USFS needs markets for pine-beetle wood, Tipton told

The continued loss of businesses in the wood-products industry in the West has hampered the U.S. Forest Service in dealing with the ravages of the mountain pine beetle, Forest Service Chief Tom Tidwell said Tuesday.

The Forest Service, however, has the regulatory tools it needs to deal with the 4 million acres and millions of trees, most of them lodgepole pine, in the Rocky Mountains, Tidwell told a U.S. House subcommittee. Tidwell was questioned by U.S. Rep. Scott Tipton, R-Colo., during a hearing before the subcommittee on conservation, energy, and forestry.

“The Forest Service does seem to understand the threat” posed by dry, dead timber, “and now it’s just a matter of moving the ball forward,” Tipton said.

In some cases, a bureaucratic maze slowed some management efforts, Tipton said.

Tidwell “recognizes that there are some unnecessary rules and that regulation is often taken to the extreme,” Tipton said.

Tidwell emphasized during the hearing the needs of forest managers to take broad views of the lands they administer.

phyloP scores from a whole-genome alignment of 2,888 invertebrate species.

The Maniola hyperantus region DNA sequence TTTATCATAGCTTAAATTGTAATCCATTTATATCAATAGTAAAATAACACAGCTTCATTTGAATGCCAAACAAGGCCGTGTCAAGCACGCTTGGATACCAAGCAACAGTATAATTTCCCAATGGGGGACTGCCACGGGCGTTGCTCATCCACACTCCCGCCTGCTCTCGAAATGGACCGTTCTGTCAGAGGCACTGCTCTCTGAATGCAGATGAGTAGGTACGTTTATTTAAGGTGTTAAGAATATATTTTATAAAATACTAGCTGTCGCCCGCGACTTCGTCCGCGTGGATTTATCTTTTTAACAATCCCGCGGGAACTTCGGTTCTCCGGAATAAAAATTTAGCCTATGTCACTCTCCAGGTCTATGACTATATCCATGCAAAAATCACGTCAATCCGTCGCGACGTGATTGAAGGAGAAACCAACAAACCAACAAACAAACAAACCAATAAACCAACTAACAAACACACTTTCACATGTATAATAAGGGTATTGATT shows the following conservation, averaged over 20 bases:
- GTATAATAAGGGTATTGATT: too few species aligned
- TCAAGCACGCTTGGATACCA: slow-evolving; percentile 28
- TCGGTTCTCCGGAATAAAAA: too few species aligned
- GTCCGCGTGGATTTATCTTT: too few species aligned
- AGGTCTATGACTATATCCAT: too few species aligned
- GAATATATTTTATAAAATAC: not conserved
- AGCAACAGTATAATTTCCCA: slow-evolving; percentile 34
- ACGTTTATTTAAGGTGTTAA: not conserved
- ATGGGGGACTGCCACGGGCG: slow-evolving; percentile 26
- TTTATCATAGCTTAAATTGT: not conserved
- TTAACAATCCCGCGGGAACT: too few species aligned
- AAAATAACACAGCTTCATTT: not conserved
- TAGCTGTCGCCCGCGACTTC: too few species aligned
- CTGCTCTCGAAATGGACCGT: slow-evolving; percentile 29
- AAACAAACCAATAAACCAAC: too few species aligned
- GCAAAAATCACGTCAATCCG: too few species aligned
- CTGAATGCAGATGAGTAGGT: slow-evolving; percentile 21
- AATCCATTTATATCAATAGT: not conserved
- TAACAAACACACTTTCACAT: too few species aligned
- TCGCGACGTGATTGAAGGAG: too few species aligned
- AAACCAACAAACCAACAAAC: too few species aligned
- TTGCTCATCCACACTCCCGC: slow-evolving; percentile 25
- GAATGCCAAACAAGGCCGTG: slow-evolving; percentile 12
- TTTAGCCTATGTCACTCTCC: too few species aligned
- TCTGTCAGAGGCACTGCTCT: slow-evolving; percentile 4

“Instead of looking at 500 or 1,000 acres, we need to look at tens of thousands of acres at a time” to better manage forest, Tidwell testified.

Some new businesses that are needed to help manage the forests are taking shape in Colorado, Tipton said, citing a biomass plant in Pagosa Springs and a proposed plant in Gypsum.

The Forest Service and others are working to make better use of the Intermountain Resources sawmill in Montrose, Tipton said.


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Why not just burn the trees like they did in the late 1800 when they got the beetle.They got rid of it,and didn’t spread them by moving trees to a different spot.

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